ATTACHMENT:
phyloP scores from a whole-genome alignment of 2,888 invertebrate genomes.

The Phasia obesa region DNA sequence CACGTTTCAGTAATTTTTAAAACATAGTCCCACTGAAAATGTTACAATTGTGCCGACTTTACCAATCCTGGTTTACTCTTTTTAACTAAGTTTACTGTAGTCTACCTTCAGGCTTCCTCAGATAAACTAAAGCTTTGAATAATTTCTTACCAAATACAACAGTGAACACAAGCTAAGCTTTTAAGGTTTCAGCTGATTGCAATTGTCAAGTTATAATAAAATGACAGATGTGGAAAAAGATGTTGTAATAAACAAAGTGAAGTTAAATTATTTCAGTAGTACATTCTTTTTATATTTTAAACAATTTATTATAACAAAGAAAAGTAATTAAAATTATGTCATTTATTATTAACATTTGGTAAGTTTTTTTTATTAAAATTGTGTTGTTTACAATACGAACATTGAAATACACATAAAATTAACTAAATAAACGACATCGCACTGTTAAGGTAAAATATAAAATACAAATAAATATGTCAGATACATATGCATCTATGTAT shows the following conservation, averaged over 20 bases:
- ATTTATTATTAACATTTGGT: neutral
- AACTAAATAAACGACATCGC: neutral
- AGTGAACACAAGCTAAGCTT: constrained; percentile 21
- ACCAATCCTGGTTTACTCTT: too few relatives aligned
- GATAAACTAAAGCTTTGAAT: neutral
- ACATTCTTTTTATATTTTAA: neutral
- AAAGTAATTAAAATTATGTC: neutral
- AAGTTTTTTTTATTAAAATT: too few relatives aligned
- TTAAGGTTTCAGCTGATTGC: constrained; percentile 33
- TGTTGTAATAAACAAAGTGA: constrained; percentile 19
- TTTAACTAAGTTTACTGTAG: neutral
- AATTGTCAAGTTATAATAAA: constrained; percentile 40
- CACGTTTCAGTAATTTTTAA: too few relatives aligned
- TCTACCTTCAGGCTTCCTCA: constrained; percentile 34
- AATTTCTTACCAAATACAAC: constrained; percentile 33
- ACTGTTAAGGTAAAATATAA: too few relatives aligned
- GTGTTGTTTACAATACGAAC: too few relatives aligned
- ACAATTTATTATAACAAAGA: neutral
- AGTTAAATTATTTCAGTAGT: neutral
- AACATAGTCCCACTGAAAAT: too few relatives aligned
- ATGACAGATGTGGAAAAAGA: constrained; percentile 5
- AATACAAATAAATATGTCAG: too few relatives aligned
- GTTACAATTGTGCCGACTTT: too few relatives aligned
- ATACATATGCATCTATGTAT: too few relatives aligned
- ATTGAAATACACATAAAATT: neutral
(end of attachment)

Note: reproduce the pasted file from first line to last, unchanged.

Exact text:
phyloP scores from a whole-genome alignment of 2,888 invertebrate genomes.

The Phasia obesa region DNA sequence CACGTTTCAGTAATTTTTAAAACATAGTCCCACTGAAAATGTTACAATTGTGCCGACTTTACCAATCCTGGTTTACTCTTTTTAACTAAGTTTACTGTAGTCTACCTTCAGGCTTCCTCAGATAAACTAAAGCTTTGAATAATTTCTTACCAAATACAACAGTGAACACAAGCTAAGCTTTTAAGGTTTCAGCTGATTGCAATTGTCAAGTTATAATAAAATGACAGATGTGGAAAAAGATGTTGTAATAAACAAAGTGAAGTTAAATTATTTCAGTAGTACATTCTTTTTATATTTTAAACAATTTATTATAACAAAGAAAAGTAATTAAAATTATGTCATTTATTATTAACATTTGGTAAGTTTTTTTTATTAAAATTGTGTTGTTTACAATACGAACATTGAAATACACATAAAATTAACTAAATAAACGACATCGCACTGTTAAGGTAAAATATAAAATACAAATAAATATGTCAGATACATATGCATCTATGTAT shows the following conservation, averaged over 20 bases:
- ATTTATTATTAACATTTGGT: neutral
- AACTAAATAAACGACATCGC: neutral
- AGTGAACACAAGCTAAGCTT: constrained; percentile 21
- ACCAATCCTGGTTTACTCTT: too few relatives aligned
- GATAAACTAAAGCTTTGAAT: neutral
- ACATTCTTTTTATATTTTAA: neutral
- AAAGTAATTAAAATTATGTC: neutral
- AAGTTTTTTTTATTAAAATT: too few relatives aligned
- TTAAGGTTTCAGCTGATTGC: constrained; percentile 33
- TGTTGTAATAAACAAAGTGA: constrained; percentile 19
- TTTAACTAAGTTTACTGTAG: neutral
- AATTGTCAAGTTATAATAAA: constrained; percentile 40
- CACGTTTCAGTAATTTTTAA: too few relatives aligned
- TCTACCTTCAGGCTTCCTCA: constrained; percentile 34
- AATTTCTTACCAAATACAAC: constrained; percentile 33
- ACTGTTAAGGTAAAATATAA: too few relatives aligned
- GTGTTGTTTACAATACGAAC: too few relatives aligned
- ACAATTTATTATAACAAAGA: neutral
- AGTTAAATTATTTCAGTAGT: neutral
- AACATAGTCCCACTGAAAAT: too few relatives aligned
- ATGACAGATGTGGAAAAAGA: constrained; percentile 5
- AATACAAATAAATATGTCAG: too few relatives aligned
- GTTACAATTGTGCCGACTTT: too few relatives aligned
- ATACATATGCATCTATGTAT: too few relatives aligned
- ATTGAAATACACATAAAATT: neutral